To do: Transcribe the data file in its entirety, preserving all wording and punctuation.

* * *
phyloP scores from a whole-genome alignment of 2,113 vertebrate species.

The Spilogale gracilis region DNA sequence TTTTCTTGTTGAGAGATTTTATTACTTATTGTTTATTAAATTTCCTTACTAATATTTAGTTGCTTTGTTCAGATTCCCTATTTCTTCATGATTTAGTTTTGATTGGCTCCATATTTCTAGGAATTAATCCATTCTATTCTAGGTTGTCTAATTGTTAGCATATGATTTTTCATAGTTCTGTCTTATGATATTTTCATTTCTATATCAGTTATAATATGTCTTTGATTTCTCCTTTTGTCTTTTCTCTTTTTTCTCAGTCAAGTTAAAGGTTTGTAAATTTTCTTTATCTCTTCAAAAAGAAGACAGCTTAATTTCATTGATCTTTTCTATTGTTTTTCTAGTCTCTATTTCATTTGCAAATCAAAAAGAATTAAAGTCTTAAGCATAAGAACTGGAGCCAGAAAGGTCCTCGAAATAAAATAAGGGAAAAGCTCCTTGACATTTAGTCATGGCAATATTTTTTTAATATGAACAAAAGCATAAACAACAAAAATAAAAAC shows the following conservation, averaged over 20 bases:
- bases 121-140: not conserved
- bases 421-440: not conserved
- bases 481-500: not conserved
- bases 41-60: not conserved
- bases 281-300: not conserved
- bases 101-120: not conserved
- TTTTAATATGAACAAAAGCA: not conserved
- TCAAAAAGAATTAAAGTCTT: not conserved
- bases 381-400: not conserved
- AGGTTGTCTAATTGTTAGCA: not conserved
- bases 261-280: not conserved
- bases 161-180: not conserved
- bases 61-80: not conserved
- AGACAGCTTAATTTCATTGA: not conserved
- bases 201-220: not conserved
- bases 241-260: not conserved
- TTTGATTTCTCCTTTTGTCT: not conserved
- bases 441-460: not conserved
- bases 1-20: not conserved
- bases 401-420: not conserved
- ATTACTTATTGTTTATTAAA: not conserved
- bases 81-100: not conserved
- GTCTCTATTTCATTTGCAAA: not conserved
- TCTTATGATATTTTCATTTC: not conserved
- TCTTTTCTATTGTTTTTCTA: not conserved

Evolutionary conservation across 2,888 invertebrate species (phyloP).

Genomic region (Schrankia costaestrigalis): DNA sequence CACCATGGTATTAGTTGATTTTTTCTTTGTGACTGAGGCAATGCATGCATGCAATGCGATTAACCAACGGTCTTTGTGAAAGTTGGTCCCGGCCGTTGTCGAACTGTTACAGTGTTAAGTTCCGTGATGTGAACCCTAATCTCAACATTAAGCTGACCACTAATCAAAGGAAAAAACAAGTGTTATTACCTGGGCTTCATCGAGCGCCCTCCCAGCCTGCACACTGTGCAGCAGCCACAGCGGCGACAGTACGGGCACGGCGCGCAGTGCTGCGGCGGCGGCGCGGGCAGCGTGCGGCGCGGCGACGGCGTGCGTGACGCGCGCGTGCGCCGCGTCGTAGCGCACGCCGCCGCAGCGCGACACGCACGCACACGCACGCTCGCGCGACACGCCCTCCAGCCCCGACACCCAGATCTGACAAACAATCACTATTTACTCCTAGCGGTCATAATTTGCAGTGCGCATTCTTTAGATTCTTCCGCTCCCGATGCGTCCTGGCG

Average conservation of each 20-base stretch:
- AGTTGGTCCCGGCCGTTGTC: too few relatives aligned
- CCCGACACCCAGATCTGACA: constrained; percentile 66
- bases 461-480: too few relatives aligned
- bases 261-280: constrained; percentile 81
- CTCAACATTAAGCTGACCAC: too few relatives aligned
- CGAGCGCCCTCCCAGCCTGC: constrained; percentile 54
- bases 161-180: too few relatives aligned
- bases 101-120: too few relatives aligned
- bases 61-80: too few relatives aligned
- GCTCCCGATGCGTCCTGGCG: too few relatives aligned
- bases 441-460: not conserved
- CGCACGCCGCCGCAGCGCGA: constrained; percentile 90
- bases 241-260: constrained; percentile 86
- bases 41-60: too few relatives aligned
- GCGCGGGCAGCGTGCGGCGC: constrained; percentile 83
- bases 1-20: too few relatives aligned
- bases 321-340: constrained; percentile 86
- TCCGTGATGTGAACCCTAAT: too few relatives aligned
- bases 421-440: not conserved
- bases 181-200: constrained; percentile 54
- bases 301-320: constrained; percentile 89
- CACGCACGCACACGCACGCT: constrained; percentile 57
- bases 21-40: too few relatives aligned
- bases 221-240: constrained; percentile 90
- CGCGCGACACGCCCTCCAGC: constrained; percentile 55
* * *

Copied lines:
phyloP scores from a whole-genome alignment of 2,113 vertebrate species.

The Spilogale gracilis region DNA sequence TTTTCTTGTTGAGAGATTTTATTACTTATTGTTTATTAAATTTCCTTACTAATATTTAGTTGCTTTGTTCAGATTCCCTATTTCTTCATGATTTAGTTTTGATTGGCTCCATATTTCTAGGAATTAATCCATTCTATTCTAGGTTGTCTAATTGTTAGCATATGATTTTTCATAGTTCTGTCTTATGATATTTTCATTTCTATATCAGTTATAATATGTCTTTGATTTCTCCTTTTGTCTTTTCTCTTTTTTCTCAGTCAAGTTAAAGGTTTGTAAATTTTCTTTATCTCTTCAAAAAGAAGACAGCTTAATTTCATTGATCTTTTCTATTGTTTTTCTAGTCTCTATTTCATTTGCAAATCAAAAAGAATTAAAGTCTTAAGCATAAGAACTGGAGCCAGAAAGGTCCTCGAAATAAAATAAGGGAAAAGCTCCTTGACATTTAGTCATGGCAATATTTTTTTAATATGAACAAAAGCATAAACAACAAAAATAAAAAC shows the following conservation, averaged over 20 bases:
- bases 121-140: not conserved
- bases 421-440: not conserved
- bases 481-500: not conserved
- bases 41-60: not conserved
- bases 281-300: not conserved
- bases 101-120: not conserved
- TTTTAATATGAACAAAAGCA: not conserved
- TCAAAAAGAATTAAAGTCTT: not conserved
- bases 381-400: not conserved
- AGGTTGTCTAATTGTTAGCA: not conserved
- bases 261-280: not conserved
- bases 161-180: not conserved
- bases 61-80: not conserved
- AGACAGCTTAATTTCATTGA: not conserved
- bases 201-220: not conserved
- bases 241-260: not conserved
- TTTGATTTCTCCTTTTGTCT: not conserved
- bases 441-460: not conserved
- bases 1-20: not conserved
- bases 401-420: not conserved
- ATTACTTATTGTTTATTAAA: not conserved
- bases 81-100: not conserved
- GTCTCTATTTCATTTGCAAA: not conserved
- TCTTATGATATTTTCATTTC: not conserved
- TCTTTTCTATTGTTTTTCTA: not conserved

Evolutionary conservation across 2,888 invertebrate species (phyloP).

Genomic region (Schrankia costaestrigalis): DNA sequence CACCATGGTATTAGTTGATTTTTTCTTTGTGACTGAGGCAATGCATGCATGCAATGCGATTAACCAACGGTCTTTGTGAAAGTTGGTCCCGGCCGTTGTCGAACTGTTACAGTGTTAAGTTCCGTGATGTGAACCCTAATCTCAACATTAAGCTGACCACTAATCAAAGGAAAAAACAAGTGTTATTACCTGGGCTTCATCGAGCGCCCTCCCAGCCTGCACACTGTGCAGCAGCCACAGCGGCGACAGTACGGGCACGGCGCGCAGTGCTGCGGCGGCGGCGCGGGCAGCGTGCGGCGCGGCGACGGCGTGCGTGACGCGCGCGTGCGCCGCGTCGTAGCGCACGCCGCCGCAGCGCGACACGCACGCACACGCACGCTCGCGCGACACGCCCTCCAGCCCCGACACCCAGATCTGACAAACAATCACTATTTACTCCTAGCGGTCATAATTTGCAGTGCGCATTCTTTAGATTCTTCCGCTCCCGATGCGTCCTGGCG

Average conservation of each 20-base stretch:
- AGTTGGTCCCGGCCGTTGTC: too few relatives aligned
- CCCGACACCCAGATCTGACA: constrained; percentile 66
- bases 461-480: too few relatives aligned
- bases 261-280: constrained; percentile 81
- CTCAACATTAAGCTGACCAC: too few relatives aligned
- CGAGCGCCCTCCCAGCCTGC: constrained; percentile 54
- bases 161-180: too few relatives aligned
- bases 101-120: too few relatives aligned
- bases 61-80: too few relatives aligned
- GCTCCCGATGCGTCCTGGCG: too few relatives aligned
- bases 441-460: not conserved
- CGCACGCCGCCGCAGCGCGA: constrained; percentile 90
- bases 241-260: constrained; percentile 86
- bases 41-60: too few relatives aligned
- GCGCGGGCAGCGTGCGGCGC: constrained; percentile 83
- bases 1-20: too few relatives aligned
- bases 321-340: constrained; percentile 86
- TCCGTGATGTGAACCCTAAT: too few relatives aligned
- bases 421-440: not conserved
- bases 181-200: constrained; percentile 54
- bases 301-320: constrained; percentile 89
- CACGCACGCACACGCACGCT: constrained; percentile 57
- bases 21-40: too few relatives aligned
- bases 221-240: constrained; percentile 90
- CGCGCGACACGCCCTCCAGC: constrained; percentile 55